Fuel Cycle Chemistry

Radiochemistry in reactor
• Readings: Radiochemistry in Light Water Reactors,
Chapter 3
• Speciation in irradiated fuel
• Utilization of resulting isotopics
• Fission Product Chemistry
• Fuel confined in reactor to fuel region
 Potential for interaction with cladding material
 Initiate stress corrosion cracking
 Chemical knowledge useful in events where fuel is
outside of cladding
• Some radionuclides generated in structural material
Fission process
Recoil length about 10 microns, diameter of 6 nm
About size of UO2 crystal
95 % of energy into stopping power
 Remainder into lattice defects
* Radiation induced creep
High local temperature from fission
 3300 K in 10 nm diameter
Delayed neutron fission products
0.75 % of total neutrons
 137-139I and 87-90Br as examples
Some neutron capture of fission products
eff    
Measure of extracted energy
Fraction of fuel atoms that underwent fission
 %FIMA (fissions per initial metal atom)
Actual energy released per mass of initial fuel
 Gigawatt-days/metric ton heavy metal (GWd/MTHM)
 Megawatt-days/kg heavy metal (MWd/kgHM)
Burnup relationship
Plant thermal power times days divided by the mass of the initial fuel loading
Converting between percent and energy/mass by using energy released per fission
 typical value is 200 MeV/fission
 100 % burnup around 1000 GWd/MTHM
Determine burnup
Find residual concentrations of fissile nuclides after irradiation
 Burnup from difference between final and initial values
 Need to account for neutron capture on fissile nuclides
Find fission product concentration in fuel
 Need suitable half-life
 Need knowledge of nuclear data
* cumulative fission yield, neutron capture cross section
 Simple analytical procedure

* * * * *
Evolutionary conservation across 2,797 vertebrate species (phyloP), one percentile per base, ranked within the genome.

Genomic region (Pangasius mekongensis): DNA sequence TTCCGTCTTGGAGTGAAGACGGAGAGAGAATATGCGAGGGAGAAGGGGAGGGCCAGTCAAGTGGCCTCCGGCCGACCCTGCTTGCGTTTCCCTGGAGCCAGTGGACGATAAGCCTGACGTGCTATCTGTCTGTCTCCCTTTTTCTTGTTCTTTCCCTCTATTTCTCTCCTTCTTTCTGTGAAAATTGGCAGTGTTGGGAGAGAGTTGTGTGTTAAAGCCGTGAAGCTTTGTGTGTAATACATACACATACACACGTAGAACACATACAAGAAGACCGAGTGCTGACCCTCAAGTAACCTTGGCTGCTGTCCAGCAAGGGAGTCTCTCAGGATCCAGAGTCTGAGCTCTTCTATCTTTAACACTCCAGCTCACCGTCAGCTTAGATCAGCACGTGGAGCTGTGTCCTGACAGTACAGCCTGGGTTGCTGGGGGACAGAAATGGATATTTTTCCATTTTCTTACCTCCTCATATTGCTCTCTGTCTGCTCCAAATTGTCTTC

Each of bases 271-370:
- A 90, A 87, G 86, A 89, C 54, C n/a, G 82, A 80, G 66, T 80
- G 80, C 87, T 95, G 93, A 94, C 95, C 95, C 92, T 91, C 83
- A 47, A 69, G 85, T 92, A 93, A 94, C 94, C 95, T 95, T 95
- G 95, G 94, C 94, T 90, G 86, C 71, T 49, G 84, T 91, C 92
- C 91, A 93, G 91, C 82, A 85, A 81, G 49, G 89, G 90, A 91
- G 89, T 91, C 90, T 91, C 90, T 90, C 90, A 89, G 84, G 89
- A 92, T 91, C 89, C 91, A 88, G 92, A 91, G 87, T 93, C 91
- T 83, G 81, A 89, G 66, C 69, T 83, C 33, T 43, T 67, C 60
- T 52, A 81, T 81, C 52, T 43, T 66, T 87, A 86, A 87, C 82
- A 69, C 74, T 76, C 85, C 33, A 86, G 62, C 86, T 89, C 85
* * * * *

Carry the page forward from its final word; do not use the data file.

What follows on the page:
 137Cs(some migration issues) 142Nd(stable isotope), 152Eu are suitable fission
Neutron detection also used
 Need to minimize 244Cm
Radionuclides in fresh fuel
• Actual Pu isotopics in MOX fuel may vary
Activity dominated by other Pu isotopes
Ingrowth of 241Am
MOX fuel fabrication in glove boxes
Fuel variation
during irradiation
Chemical composition
Radionuclide inventory
Pellet structure
Higher concentrations of
Ru, Rh, and Pd in Pu fuel
• Total activity of fuel
effected by saturation
 Tends to reach
• Radionuclide fuel
distribution studied
 Fission gas release
 Axial distribution by
gamma scanning
 Radial distribution to
evaluate flux
Fission products
for MOX fuel
• Pu fuel has
 Ru, Rh, Pd
• Fission product
behavior varies
 capture
Fuel variation during irradiation
Distribution in fuel
• Axial fission product
distribution corresponds very
closely to the time-averaged
neutron flux distribution
 PWR activity level in the
 Activity minima from
neutron shielding effect
of spacer grids
 local decrease in
fission rates
 Fuel density effects
 Dishing at end of fuel
 Disappear due to fuel
 BWR shows asymmetric
 Control rod positions
Distribution in Fuel
• Radial distribution of
fission products mainly
governed by thermal
neutron flux profile .
• Higher Pu concentration in
outer zone of fuel
Transuranics on fuel rim
Epithermal neutron
capture on 238U
Small influence of
thermal migration on Cs
 Gaseous and volatile
fission products
 Influence by fuel initial
composition (O to M
Xe trapped in region with
high gas bubble density
Distribution in Fuel
• Increased Pu leads to
increased fission product
 Xe behavior
influenced by bubble
gas location
• Consumption of burnable
 Gd isotopes 157 and